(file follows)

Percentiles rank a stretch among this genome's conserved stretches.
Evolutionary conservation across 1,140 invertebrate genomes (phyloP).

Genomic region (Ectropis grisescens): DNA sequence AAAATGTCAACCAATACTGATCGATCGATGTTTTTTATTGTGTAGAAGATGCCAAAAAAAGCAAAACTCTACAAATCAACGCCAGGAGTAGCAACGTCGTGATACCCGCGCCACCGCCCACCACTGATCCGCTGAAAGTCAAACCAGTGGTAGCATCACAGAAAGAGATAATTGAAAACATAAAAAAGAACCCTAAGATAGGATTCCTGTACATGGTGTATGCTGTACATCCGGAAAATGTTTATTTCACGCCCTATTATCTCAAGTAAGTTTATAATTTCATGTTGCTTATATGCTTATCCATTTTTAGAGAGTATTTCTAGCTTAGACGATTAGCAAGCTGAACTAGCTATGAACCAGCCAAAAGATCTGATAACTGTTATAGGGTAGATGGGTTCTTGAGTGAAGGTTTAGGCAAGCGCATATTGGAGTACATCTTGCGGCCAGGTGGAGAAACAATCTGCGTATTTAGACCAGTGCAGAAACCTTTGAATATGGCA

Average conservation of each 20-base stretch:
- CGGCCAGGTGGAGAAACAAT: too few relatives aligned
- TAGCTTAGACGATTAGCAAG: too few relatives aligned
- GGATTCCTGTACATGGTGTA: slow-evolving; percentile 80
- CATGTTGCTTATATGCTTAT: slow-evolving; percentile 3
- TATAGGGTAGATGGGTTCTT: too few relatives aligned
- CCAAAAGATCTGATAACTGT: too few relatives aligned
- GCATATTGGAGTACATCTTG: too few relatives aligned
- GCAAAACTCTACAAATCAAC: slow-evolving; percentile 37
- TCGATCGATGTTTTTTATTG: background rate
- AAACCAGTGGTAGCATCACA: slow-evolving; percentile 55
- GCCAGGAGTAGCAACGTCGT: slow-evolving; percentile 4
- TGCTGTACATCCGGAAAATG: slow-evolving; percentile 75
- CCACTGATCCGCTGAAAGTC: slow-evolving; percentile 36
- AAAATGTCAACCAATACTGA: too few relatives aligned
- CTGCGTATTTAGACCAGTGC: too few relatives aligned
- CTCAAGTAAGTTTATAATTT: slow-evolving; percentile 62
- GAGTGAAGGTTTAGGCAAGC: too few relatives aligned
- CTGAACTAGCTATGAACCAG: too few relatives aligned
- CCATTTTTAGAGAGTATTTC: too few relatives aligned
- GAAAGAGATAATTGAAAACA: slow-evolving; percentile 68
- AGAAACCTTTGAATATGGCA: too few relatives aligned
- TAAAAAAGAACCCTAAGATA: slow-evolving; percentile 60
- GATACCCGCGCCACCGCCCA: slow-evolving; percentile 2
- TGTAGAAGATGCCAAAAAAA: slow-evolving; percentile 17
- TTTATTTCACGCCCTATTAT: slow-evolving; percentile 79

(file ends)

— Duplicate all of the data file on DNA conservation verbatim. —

Percentiles rank a stretch among this genome's conserved stretches.
Evolutionary conservation across 1,140 invertebrate genomes (phyloP).

Genomic region (Ectropis grisescens): DNA sequence AAAATGTCAACCAATACTGATCGATCGATGTTTTTTATTGTGTAGAAGATGCCAAAAAAAGCAAAACTCTACAAATCAACGCCAGGAGTAGCAACGTCGTGATACCCGCGCCACCGCCCACCACTGATCCGCTGAAAGTCAAACCAGTGGTAGCATCACAGAAAGAGATAATTGAAAACATAAAAAAGAACCCTAAGATAGGATTCCTGTACATGGTGTATGCTGTACATCCGGAAAATGTTTATTTCACGCCCTATTATCTCAAGTAAGTTTATAATTTCATGTTGCTTATATGCTTATCCATTTTTAGAGAGTATTTCTAGCTTAGACGATTAGCAAGCTGAACTAGCTATGAACCAGCCAAAAGATCTGATAACTGTTATAGGGTAGATGGGTTCTTGAGTGAAGGTTTAGGCAAGCGCATATTGGAGTACATCTTGCGGCCAGGTGGAGAAACAATCTGCGTATTTAGACCAGTGCAGAAACCTTTGAATATGGCA

Average conservation of each 20-base stretch:
- CGGCCAGGTGGAGAAACAAT: too few relatives aligned
- TAGCTTAGACGATTAGCAAG: too few relatives aligned
- GGATTCCTGTACATGGTGTA: slow-evolving; percentile 80
- CATGTTGCTTATATGCTTAT: slow-evolving; percentile 3
- TATAGGGTAGATGGGTTCTT: too few relatives aligned
- CCAAAAGATCTGATAACTGT: too few relatives aligned
- GCATATTGGAGTACATCTTG: too few relatives aligned
- GCAAAACTCTACAAATCAAC: slow-evolving; percentile 37
- TCGATCGATGTTTTTTATTG: background rate
- AAACCAGTGGTAGCATCACA: slow-evolving; percentile 55
- GCCAGGAGTAGCAACGTCGT: slow-evolving; percentile 4
- TGCTGTACATCCGGAAAATG: slow-evolving; percentile 75
- CCACTGATCCGCTGAAAGTC: slow-evolving; percentile 36
- AAAATGTCAACCAATACTGA: too few relatives aligned
- CTGCGTATTTAGACCAGTGC: too few relatives aligned
- CTCAAGTAAGTTTATAATTT: slow-evolving; percentile 62
- GAGTGAAGGTTTAGGCAAGC: too few relatives aligned
- CTGAACTAGCTATGAACCAG: too few relatives aligned
- CCATTTTTAGAGAGTATTTC: too few relatives aligned
- GAAAGAGATAATTGAAAACA: slow-evolving; percentile 68
- AGAAACCTTTGAATATGGCA: too few relatives aligned
- TAAAAAAGAACCCTAAGATA: slow-evolving; percentile 60
- GATACCCGCGCCACCGCCCA: slow-evolving; percentile 2
- TGTAGAAGATGCCAAAAAAA: slow-evolving; percentile 17
- TTTATTTCACGCCCTATTAT: slow-evolving; percentile 79